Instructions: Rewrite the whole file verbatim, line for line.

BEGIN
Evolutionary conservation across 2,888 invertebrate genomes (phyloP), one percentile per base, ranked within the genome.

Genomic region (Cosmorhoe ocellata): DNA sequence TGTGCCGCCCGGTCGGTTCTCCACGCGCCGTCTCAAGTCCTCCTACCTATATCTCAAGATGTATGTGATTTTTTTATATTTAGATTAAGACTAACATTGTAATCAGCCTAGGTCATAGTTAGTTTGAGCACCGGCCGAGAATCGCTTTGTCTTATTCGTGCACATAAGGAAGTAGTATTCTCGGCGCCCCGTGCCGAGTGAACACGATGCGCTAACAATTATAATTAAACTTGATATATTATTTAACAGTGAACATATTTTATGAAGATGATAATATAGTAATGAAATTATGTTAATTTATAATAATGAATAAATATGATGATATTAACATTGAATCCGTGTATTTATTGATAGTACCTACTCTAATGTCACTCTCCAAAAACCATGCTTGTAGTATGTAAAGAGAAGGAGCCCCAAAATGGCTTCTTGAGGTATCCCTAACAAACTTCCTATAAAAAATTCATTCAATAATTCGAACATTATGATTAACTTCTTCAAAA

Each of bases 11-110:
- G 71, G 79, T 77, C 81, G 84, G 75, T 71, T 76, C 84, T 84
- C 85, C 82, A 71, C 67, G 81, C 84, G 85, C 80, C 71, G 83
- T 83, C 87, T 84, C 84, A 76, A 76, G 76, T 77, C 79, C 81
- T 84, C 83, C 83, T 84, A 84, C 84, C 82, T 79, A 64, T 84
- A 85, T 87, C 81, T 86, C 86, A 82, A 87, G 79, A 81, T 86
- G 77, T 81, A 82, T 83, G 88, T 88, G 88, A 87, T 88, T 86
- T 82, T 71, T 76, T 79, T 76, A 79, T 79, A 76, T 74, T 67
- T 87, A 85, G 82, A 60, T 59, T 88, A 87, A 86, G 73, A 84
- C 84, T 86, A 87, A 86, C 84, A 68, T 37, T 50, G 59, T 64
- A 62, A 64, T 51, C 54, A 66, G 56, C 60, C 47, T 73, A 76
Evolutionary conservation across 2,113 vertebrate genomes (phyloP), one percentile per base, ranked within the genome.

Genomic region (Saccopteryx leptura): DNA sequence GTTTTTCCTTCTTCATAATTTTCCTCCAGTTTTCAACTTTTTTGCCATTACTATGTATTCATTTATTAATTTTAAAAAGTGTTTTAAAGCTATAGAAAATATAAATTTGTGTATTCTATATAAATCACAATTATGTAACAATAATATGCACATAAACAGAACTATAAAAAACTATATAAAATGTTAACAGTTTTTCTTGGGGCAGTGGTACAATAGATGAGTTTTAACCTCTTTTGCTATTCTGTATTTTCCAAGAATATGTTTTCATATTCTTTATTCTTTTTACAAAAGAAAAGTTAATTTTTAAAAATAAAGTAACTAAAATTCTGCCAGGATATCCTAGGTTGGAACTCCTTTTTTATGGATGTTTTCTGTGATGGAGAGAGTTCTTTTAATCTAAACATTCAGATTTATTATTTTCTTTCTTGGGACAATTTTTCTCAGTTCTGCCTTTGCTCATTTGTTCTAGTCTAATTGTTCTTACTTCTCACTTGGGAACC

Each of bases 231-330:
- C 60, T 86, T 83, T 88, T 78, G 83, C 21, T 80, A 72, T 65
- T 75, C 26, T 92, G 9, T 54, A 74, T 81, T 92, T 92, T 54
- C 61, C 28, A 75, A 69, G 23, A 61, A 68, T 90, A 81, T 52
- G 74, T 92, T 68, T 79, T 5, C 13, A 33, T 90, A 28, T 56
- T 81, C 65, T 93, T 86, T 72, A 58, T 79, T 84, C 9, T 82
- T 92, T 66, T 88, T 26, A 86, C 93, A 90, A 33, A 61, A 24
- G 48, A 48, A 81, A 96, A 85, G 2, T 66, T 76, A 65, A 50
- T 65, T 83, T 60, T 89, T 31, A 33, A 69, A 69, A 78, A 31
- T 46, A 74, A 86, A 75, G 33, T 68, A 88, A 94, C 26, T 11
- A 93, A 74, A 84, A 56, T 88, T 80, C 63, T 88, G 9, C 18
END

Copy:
Evolutionary conservation across 2,888 invertebrate genomes (phyloP), one percentile per base, ranked within the genome.

Genomic region (Cosmorhoe ocellata): DNA sequence TGTGCCGCCCGGTCGGTTCTCCACGCGCCGTCTCAAGTCCTCCTACCTATATCTCAAGATGTATGTGATTTTTTTATATTTAGATTAAGACTAACATTGTAATCAGCCTAGGTCATAGTTAGTTTGAGCACCGGCCGAGAATCGCTTTGTCTTATTCGTGCACATAAGGAAGTAGTATTCTCGGCGCCCCGTGCCGAGTGAACACGATGCGCTAACAATTATAATTAAACTTGATATATTATTTAACAGTGAACATATTTTATGAAGATGATAATATAGTAATGAAATTATGTTAATTTATAATAATGAATAAATATGATGATATTAACATTGAATCCGTGTATTTATTGATAGTACCTACTCTAATGTCACTCTCCAAAAACCATGCTTGTAGTATGTAAAGAGAAGGAGCCCCAAAATGGCTTCTTGAGGTATCCCTAACAAACTTCCTATAAAAAATTCATTCAATAATTCGAACATTATGATTAACTTCTTCAAAA

Each of bases 11-110:
- G 71, G 79, T 77, C 81, G 84, G 75, T 71, T 76, C 84, T 84
- C 85, C 82, A 71, C 67, G 81, C 84, G 85, C 80, C 71, G 83
- T 83, C 87, T 84, C 84, A 76, A 76, G 76, T 77, C 79, C 81
- T 84, C 83, C 83, T 84, A 84, C 84, C 82, T 79, A 64, T 84
- A 85, T 87, C 81, T 86, C 86, A 82, A 87, G 79, A 81, T 86
- G 77, T 81, A 82, T 83, G 88, T 88, G 88, A 87, T 88, T 86
- T 82, T 71, T 76, T 79, T 76, A 79, T 79, A 76, T 74, T 67
- T 87, A 85, G 82, A 60, T 59, T 88, A 87, A 86, G 73, A 84
- C 84, T 86, A 87, A 86, C 84, A 68, T 37, T 50, G 59, T 64
- A 62, A 64, T 51, C 54, A 66, G 56, C 60, C 47, T 73, A 76
Evolutionary conservation across 2,113 vertebrate genomes (phyloP), one percentile per base, ranked within the genome.

Genomic region (Saccopteryx leptura): DNA sequence GTTTTTCCTTCTTCATAATTTTCCTCCAGTTTTCAACTTTTTTGCCATTACTATGTATTCATTTATTAATTTTAAAAAGTGTTTTAAAGCTATAGAAAATATAAATTTGTGTATTCTATATAAATCACAATTATGTAACAATAATATGCACATAAACAGAACTATAAAAAACTATATAAAATGTTAACAGTTTTTCTTGGGGCAGTGGTACAATAGATGAGTTTTAACCTCTTTTGCTATTCTGTATTTTCCAAGAATATGTTTTCATATTCTTTATTCTTTTTACAAAAGAAAAGTTAATTTTTAAAAATAAAGTAACTAAAATTCTGCCAGGATATCCTAGGTTGGAACTCCTTTTTTATGGATGTTTTCTGTGATGGAGAGAGTTCTTTTAATCTAAACATTCAGATTTATTATTTTCTTTCTTGGGACAATTTTTCTCAGTTCTGCCTTTGCTCATTTGTTCTAGTCTAATTGTTCTTACTTCTCACTTGGGAACC

Each of bases 231-330:
- C 60, T 86, T 83, T 88, T 78, G 83, C 21, T 80, A 72, T 65
- T 75, C 26, T 92, G 9, T 54, A 74, T 81, T 92, T 92, T 54
- C 61, C 28, A 75, A 69, G 23, A 61, A 68, T 90, A 81, T 52
- G 74, T 92, T 68, T 79, T 5, C 13, A 33, T 90, A 28, T 56
- T 81, C 65, T 93, T 86, T 72, A 58, T 79, T 84, C 9, T 82
- T 92, T 66, T 88, T 26, A 86, C 93, A 90, A 33, A 61, A 24
- G 48, A 48, A 81, A 96, A 85, G 2, T 66, T 76, A 65, A 50
- T 65, T 83, T 60, T 89, T 31, A 33, A 69, A 69, A 78, A 31
- T 46, A 74, A 86, A 75, G 33, T 68, A 88, A 94, C 26, T 11
- A 93, A 74, A 84, A 56, T 88, T 80, C 63, T 88, G 9, C 18